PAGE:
Visualise backend tasks, in line with the 21st century
Open any frontend (FE) ticket, and you’re likely to find a whole variety of visual requirements, files, & documentation. Anything from the user journey flows, to mockups, designs, and fully-baked UI components — all are there to make sure you, as a frontend developer, get everything you need to get going & to do things correctly.
I am not criticising — quite the opposite. Frankly — I’m jealous 🤩
Most engineers would agree that the backend (BE) logic is not less crucial or complicated than frontend logic. If anything, some of the most business critical decisions and calculations take place on the backend.
Take financial calculations of a price 💸, for example. Or interest rates, fulfilment processes in an e-commerce product, or even live ML training based on production datasets 🧠. All of these aspects affect not only the profitability of the business, but also its risk tolerance, cyber security and legal compliance.
So how come the best a backend engineer can hope for, is just a dry textual ticket? Or, if they’re extremely lucky, a link to the relevant frontend journey? (Which would be over at this point, so would only act as documentation for the ‘entry point’ of the backend flow?)
I think it’s branding 🤷♂️
For some reason, backend development is seen by many as a realm of dark magic, a bear that should not be poked without reason. Or, putting jokes aside, it is seen as something that has nothing to do with the user journey and experience, even though it has everything to do with the user journey and the user’s experience.
But that doesn’t matter, we are here to change that, not to complain about the past. Here is what we can do to bring the backend realm into the 21st century 🤘
- Plan end-to-end journeys, including the BE logic and permutations. Let’s look at a fintech example — here is how a simple KYC (know-your-customer) process would look like in an end-to-end journey;
🤝An example KYC flow, end-to-end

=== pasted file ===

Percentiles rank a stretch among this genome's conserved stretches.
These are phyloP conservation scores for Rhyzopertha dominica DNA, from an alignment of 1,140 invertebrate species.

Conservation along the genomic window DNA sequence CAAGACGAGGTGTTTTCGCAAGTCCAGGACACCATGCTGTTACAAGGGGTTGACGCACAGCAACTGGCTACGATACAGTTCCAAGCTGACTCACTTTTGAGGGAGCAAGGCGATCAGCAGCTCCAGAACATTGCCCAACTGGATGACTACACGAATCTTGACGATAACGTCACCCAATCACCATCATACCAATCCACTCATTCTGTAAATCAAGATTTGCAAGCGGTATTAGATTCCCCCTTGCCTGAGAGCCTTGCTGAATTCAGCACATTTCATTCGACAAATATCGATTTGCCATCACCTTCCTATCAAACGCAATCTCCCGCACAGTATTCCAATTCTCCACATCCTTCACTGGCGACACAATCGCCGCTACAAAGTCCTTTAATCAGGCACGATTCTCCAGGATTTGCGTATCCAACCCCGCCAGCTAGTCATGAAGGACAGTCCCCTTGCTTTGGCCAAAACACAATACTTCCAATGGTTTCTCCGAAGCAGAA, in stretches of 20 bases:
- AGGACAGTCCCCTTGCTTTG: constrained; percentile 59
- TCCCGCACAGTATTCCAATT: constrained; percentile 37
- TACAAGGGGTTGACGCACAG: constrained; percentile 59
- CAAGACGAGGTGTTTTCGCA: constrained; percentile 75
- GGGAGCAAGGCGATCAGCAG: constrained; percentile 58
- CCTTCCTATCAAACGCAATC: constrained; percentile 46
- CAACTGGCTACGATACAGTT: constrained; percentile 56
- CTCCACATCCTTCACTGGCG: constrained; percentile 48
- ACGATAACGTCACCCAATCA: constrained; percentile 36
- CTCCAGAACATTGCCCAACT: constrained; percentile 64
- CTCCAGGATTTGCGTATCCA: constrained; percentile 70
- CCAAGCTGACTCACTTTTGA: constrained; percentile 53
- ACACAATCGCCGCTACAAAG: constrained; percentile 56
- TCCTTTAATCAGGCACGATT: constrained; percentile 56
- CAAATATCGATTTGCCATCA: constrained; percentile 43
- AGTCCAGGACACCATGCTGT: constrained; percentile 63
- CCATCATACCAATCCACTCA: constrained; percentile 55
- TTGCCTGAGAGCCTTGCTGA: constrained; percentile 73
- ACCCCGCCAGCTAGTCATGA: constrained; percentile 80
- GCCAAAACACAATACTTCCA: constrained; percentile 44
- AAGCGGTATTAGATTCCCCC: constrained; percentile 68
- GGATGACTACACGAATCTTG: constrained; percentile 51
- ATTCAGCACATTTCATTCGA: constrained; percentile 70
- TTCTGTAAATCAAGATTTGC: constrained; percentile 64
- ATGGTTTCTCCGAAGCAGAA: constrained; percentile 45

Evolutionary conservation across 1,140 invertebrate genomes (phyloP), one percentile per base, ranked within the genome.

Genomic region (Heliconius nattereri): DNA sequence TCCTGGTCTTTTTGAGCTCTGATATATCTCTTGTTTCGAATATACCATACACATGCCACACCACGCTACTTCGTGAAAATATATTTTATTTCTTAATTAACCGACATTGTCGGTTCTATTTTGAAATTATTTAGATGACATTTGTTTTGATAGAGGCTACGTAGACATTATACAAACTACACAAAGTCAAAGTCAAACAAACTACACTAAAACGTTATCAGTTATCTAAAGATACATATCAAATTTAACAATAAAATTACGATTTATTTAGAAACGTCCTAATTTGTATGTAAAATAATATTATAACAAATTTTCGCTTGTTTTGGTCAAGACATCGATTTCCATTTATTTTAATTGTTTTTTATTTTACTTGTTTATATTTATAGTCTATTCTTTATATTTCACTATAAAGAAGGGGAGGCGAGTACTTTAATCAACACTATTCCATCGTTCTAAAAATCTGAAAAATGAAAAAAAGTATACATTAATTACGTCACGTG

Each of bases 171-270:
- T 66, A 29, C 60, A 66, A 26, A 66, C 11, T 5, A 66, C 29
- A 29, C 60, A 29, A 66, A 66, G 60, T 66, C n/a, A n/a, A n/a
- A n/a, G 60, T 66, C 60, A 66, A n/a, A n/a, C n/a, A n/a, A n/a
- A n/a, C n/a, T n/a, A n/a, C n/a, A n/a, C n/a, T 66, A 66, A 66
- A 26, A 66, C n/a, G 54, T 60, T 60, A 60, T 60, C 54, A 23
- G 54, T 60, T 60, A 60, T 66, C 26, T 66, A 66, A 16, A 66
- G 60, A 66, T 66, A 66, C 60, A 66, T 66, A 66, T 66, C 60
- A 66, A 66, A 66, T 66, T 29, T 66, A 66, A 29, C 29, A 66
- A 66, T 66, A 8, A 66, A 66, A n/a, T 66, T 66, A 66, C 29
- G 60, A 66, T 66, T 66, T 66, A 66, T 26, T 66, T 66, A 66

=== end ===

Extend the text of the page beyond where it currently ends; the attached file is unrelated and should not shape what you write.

As you can see, it provides context to everyone. Frontend, backend, QA, Product Managers, everyone. Whoever looks at it — will understand what they need to do, and how their individual work connects to the individual work of other people in the team 🤝
- Compile a story readiness checklist which includes the most important aspects, here’s an example:
Happy flow is clear and concise
Failure of every step is considered in terms of API response, and a corresponding message on the FE is defined
Timeouts and unresponsiveness of the server are all taken care of in terms of messaging for the user
Monitoring errors is as solid on the BE as it is on the FE, including the steps which lead to the issue, as well as the stacktraces and source mappings
Requirements for analytics events are outlined & well-documented, preferably in the same place as the user journey
Test strategy is defined, with edge cases clearly identified both for FE and BE
Release time is scheduled
Rollback strategies are defined & documented
What has to be feature-flagged — is feature-flagged, both on the FE and the BE
- Make sure you’ve got a way to ensure that the BE works as expected. While it is easy to achieve this on the frontend (i.e a certain page leads to a different page, or the right message is displayed to the user, etc.) — it’s not at all trivial to achieve that in the backend 🤔.
This is where tools like STATEWIZE (of which, disclaimer, I’m a co-founder) would come into play, and assist with ensuring that the plan matches the reality, both on the FE and on the BE.
Tracking BE flows in a visual way
And this way, finally, backend developers will get what they, nay we, truly need in order to do our job in the most efficient, correct & seamless way possible.
Top comments (2)
Frontend is always easier on the eyes and better for clients to understand. But yes backend could do with some more visual recognition.
Definitely! It's much clearer if you're able to see an end-to-end journey, all the way from the frontend and through the backend 🙌